Let me ask you a question: Have you ever had a task or a project that you just kept procrastinating? Procrastinating until you could procrastinate no longer? And when you finally sat down to do it (because you had no other choice), it took less than 15 minutes?
What happened after that?
Did you question yourself as to why you’d waited so long?
Did you wonder if you’d spent more time procrastinating than it took to actually do the thing?
If so, you wouldn’t be alone. I think we’ve ALL found ourselves there before. Me included!
But here’s what I’ve found:
When you procrastinate, you often spend more time and energy avoiding the task than you would spend actually doing it.
And the stress and anxiety that come alongside that procrastination are prolonged instead of acute.
Now, I get it. You may not want to do the thing. You may not think you can do the thing.
But the next time a situation like this comes up, I want you to ask yourself one simple question:
- Do you prefer short term pain, or long term pain?
Because here’s the thing:
You know it’s more painful to avoid the thing and still have to do it, than to just do it. But in the moment, avoiding it seems like the path to lesser pain.
But if you can ask yourself a clarifying question like: “Do I want short term pain, or long term pain?” it’s a little easier to prioritize your future self and do the thing that will cause less pain overall.
Now, not every procrastination situation is the same.
So, let’s break down some reasons why you might be procrastinating, even when you know you’re causing yourself more stress and anxiety by doing so:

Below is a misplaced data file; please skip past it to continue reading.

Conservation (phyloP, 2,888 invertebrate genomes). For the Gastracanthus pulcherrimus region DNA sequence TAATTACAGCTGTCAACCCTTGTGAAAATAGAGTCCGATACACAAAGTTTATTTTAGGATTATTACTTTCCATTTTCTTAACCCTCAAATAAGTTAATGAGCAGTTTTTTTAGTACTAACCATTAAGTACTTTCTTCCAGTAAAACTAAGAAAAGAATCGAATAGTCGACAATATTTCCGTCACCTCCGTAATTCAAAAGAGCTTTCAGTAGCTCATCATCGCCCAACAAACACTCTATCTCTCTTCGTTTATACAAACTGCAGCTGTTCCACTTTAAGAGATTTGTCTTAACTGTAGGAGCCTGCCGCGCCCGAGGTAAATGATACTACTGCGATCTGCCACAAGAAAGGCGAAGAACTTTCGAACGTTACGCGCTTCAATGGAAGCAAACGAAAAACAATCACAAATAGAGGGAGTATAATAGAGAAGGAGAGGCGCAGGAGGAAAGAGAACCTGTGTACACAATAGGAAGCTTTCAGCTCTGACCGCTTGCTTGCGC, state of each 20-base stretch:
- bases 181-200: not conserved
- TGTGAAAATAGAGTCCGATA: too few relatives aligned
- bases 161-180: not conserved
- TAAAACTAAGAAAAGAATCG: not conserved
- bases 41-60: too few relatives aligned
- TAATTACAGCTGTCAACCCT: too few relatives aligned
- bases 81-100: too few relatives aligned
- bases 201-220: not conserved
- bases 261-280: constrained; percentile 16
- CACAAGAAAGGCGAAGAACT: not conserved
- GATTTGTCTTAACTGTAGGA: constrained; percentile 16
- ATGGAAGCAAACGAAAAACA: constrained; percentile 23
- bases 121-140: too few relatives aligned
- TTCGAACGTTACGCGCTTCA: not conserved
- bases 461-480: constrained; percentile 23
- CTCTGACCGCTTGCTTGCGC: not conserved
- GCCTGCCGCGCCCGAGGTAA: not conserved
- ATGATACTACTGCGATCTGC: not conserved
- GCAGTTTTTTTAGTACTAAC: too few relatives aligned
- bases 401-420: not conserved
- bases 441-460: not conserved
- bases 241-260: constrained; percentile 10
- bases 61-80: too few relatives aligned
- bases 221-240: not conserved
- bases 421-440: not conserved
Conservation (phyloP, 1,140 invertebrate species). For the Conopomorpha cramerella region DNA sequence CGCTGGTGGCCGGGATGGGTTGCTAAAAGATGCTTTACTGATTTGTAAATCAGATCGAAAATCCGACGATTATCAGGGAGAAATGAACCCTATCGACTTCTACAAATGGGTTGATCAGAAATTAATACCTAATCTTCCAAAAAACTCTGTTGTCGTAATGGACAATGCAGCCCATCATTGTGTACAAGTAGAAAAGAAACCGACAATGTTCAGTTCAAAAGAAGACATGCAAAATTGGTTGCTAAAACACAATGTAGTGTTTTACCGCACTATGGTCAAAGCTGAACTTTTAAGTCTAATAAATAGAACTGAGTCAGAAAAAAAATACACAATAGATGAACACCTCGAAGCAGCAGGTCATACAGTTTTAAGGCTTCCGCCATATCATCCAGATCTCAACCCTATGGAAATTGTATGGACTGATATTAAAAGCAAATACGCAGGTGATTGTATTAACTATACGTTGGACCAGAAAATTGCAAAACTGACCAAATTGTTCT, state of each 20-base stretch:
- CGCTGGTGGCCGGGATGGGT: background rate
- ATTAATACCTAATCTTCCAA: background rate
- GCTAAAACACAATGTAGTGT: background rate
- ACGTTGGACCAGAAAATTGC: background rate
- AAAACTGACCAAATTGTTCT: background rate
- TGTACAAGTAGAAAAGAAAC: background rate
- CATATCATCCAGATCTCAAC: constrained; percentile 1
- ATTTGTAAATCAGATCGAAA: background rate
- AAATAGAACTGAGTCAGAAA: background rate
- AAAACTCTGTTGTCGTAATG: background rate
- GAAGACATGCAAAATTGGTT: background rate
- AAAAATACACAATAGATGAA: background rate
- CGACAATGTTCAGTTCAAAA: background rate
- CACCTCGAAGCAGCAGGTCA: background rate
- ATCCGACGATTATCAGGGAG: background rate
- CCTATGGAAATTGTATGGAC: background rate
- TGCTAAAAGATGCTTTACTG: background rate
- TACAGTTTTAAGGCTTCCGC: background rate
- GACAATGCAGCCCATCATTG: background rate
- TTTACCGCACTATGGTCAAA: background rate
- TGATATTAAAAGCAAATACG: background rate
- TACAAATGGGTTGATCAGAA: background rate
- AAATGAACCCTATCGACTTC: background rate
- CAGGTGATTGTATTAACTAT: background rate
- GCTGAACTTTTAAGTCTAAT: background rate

The task is unclear or too vague
- If your task starts with “figure out”, it’s not clear enough. You brain has to do too much work to take action. So it doesn’t.
The task is too big for a single sitting
- This task will take 3 hours. 3 hours you don’t have today.
You’re not sure where to start
- You’ve never done this before. So, you don’t know how to get started.
You just don’t want to do it (it’s boring or tedious)
- Yep, I get that. But what’s more tedious? Confronting the fact that you need to do a boring or tedious task day after day without actually doing it? Or doing it?
It’s emotionally charged
- Some tasks make you face things you don’t want to face. Maybe putting all your ex’s belongings in a box is just too much.
What can you do to avoid this fate?
First, remember that you’ll experience more anxiety by procrastinating than by simply doing the thing and then, make a plan:
Use clear language
- Make it easy for your brain to execute. Instead of “contact Jim”, say “email Jim”. A simple tweak, but it doesn’t give your mind leeway. You can’t go down the rabbit-hole of “how should I contact Jim?”.
Break it down
- Make the next step so small you can’t convince yourself not to do it. Repeat until you’ve completed all the steps.
Get help getting started
- Sometimes you don’t know where to start. But that doesn’t mean you don’t have options!
- Ask someone who’s done it before or use Google or ChatGPT to point you in the right direction.
Give yourself a reward
- If you know you’re just not going to enjoy it, add a reward to help you get there.
- Maybe you get 10 minutes of guilt-free scrolling when you’re done? Or something even better!
Decide not to do it or to delay it
- Sometimes you’re procrastinating on things because you know that you actually don’t need to do them. If that’s the case, you can decide not to do it. And thus stop it from hanging over your head.
- What if it still needs to be done by SOMEONE? Outsource or ask for help.
- What if YOU need to do it, but not right away? Give yourself the grace to push it. If there’s no penalty for delaying, then delay is a reasonable, and perhaps even preferable, option.
So, when you find yourself in a situation where you’re procrastinating something over and over, remember to think about your future self.
Will your future self prefer you reduce your pain and do it now?
Or does your future self like prolonged pain?
Only you can decide!